As an actor in “The Phantom of the Opera,” UCSD alumnus Mark Emerson introduces his view on the spectacular new production of the ever-popular Broadway classic that is currently touring across North America. The cast will be performing in San Diego from Oct. 7 to Oct. 18. Mark plays the Auctioneer and understudies Monsieur André, one of the principal roles in “Phantom,” and is a part of the male ensemble.
G: This is a “spectacular new production” of “The Phantom of the Opera.” How is the production “spectacular” and “new”?
M: This is a different production than the previous one, which is the brilliant original production that’s on Broadway. It is in honor of the 25th anniversary of the [musical], and it’s still the same great score that everyone has yearned for and fallen in love with, but it’s got different design aspects and it’s got all the technology that’s been updated for 2015. So the chandelier does some pretty spectacular things. And it’s being directed with a slightly different sensibility. It’s a little bit more naturalistic, and a little bit more toward today’s audiences.
G: What is your favorite part of the show?
M: I feel really lucky that I have a pretty full part of the show that I do every night. As the Auctioneer, I introduce and call in the chandelier, which is the iconic fixture in the show. You’ll see when you see the show that our chandelier sends from the ceiling and I get to be on stage when that iconic overture is played. That’s my favorite part.
G: What kind of life experience has helped you portray your character?
M: I definitely couldn’t have done the show without my MFA training from UCSD, that’s for sure. I got my MFA in acting from the UCSD program and spent three years there. You know, it is one of the most renowned and highly regarded acting programs in the country. I spent three years studying acting, voice training, physical training, and all of those aspects just prepare you for anything that’s thrown at you. We do “Phantom of the Opera” eight times each week, every single week, and I’ve done the tour for almost three years. So I have been trained in the show eight times each week, every single week, for three whole years. This allowed me to have that endurance both vocally and physically. The training also brought me the artistic chops to find new things and to make it seem like you are creating these people and the circumstances in the moment. That is something [for which] I definitely got the tools in my UCSD training.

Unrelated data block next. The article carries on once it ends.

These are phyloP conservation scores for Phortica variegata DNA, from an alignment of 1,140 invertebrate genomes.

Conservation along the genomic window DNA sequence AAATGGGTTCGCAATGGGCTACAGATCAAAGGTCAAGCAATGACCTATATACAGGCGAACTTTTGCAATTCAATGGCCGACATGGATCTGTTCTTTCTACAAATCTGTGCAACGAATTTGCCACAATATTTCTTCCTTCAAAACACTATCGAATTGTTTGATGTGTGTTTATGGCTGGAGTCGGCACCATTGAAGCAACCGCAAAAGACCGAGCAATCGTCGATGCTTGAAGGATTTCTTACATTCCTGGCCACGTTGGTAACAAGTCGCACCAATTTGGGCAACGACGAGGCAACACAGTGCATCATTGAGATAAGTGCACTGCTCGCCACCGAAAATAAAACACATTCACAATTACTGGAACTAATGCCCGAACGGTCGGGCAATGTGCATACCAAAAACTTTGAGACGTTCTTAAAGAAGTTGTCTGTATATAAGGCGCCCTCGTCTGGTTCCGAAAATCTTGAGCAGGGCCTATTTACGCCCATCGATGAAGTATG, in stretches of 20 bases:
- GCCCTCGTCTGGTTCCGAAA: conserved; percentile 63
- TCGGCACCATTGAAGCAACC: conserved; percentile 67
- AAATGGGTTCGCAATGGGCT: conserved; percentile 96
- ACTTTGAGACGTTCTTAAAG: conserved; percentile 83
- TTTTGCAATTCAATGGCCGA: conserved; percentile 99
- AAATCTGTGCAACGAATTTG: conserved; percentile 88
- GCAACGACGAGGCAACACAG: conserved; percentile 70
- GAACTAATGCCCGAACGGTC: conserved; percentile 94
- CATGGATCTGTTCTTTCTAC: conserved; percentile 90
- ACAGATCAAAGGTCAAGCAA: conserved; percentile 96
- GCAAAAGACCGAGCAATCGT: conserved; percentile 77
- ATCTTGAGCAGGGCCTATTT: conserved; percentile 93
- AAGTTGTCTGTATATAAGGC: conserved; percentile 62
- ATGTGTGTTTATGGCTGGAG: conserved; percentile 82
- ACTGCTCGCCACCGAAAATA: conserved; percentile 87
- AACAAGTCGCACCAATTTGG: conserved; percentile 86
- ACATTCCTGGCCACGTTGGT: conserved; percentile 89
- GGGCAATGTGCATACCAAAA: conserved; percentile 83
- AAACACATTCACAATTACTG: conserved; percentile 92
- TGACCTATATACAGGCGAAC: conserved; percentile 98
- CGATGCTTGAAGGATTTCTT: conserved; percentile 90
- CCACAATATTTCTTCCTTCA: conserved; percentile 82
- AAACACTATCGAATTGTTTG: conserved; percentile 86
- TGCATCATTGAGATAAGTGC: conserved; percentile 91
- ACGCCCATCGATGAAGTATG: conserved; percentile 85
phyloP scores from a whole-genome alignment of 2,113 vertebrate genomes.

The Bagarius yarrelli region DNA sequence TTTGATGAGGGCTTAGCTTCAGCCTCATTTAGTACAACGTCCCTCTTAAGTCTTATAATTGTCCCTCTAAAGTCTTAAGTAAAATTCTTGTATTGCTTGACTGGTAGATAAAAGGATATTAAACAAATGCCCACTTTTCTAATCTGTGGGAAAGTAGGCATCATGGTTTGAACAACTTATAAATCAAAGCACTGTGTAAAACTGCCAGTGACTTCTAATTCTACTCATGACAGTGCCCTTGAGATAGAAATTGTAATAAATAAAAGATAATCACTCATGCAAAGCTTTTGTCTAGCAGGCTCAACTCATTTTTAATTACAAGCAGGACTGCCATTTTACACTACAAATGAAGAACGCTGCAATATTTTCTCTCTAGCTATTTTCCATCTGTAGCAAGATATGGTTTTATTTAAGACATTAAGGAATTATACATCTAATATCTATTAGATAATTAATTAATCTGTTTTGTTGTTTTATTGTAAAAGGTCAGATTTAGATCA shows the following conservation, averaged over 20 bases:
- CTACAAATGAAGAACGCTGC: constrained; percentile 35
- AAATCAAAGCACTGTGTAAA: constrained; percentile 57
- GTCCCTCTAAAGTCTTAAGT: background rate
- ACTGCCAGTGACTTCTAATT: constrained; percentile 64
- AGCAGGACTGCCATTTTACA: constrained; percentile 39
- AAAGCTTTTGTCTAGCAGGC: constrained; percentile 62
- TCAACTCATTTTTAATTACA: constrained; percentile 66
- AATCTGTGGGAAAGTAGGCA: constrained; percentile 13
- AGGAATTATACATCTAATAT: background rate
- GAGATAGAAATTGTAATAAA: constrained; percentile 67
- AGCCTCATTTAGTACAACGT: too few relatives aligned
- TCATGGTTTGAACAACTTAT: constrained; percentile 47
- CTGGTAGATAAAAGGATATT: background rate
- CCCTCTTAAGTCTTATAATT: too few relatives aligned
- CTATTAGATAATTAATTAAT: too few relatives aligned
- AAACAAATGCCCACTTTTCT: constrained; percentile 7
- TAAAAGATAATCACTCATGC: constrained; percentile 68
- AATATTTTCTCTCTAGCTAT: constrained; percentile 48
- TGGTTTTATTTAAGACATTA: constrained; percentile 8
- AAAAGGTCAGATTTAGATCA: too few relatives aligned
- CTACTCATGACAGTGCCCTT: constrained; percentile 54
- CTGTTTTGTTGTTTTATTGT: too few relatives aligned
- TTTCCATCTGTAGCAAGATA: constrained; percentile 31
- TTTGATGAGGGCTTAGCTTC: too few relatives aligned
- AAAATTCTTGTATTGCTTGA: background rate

G: How’s working on “Phantom” compared to the things you’ve worked on in the past?
M: I mostly have been doing small plays around the country, plays in New York City, for friends and for almost no money. This is quite shocking and [it’s a] blessing to be able to go across the country to all these truly spectacular theaters that have between 1500 and 3000 seats and different performance stages to perform on. It’s very different from my normal acting days in New York City. It’s being able to meet people, a lot of kids across the country. Many teenagers are very excited about Broadway shows coming to their towns — they can’t come to New York to see all the shows they want to see. They love theaters and musicals. Now they get their chance to see what they want to see. This is also the exciting part of touring.
G: What inspired you to become an actor?
M: In high school I was always in the bands and the choir. One year they did a musical and I was a drummer in the band. They needed someone to play the drums for the production of the musical. I watched everybody have fun every night. We got one line as the band to say in the show. The feeling of being a part of the show was exciting for me, and it made me want to audition for the next show that they had. That got me into performing, and once I started doing it, I just felt it was a natural fit for me. It was fun to perform with my friends and to explore all these other characters. And then I went to undergraduate at Northwestern University, outside of Chicago. I was a theater major there. Just seeing the musicals in Chicago and having my mind broadened by what kind of different plays there are out there was really inspiring to me, and kept me wanting to pursue acting.
G: Do you have any specific advice for aspiring actors studying at UCSD?
M: It is a great idea to get training as an actor, and they have great training at UCSD. It is the matter of trying out all the different tools that acting teachers can provide you with, and finding which ones are helpful to you. Try to get as much experience as you can, figure out what works for you, what doesn’t work for you, try to get as much work as you can, which is really, really difficult. Foster your relationship with people you are going to school with — a lot of them are the people you end up working with later on. I worked with a lot of UCSD grads in New York City and those relationships are really important.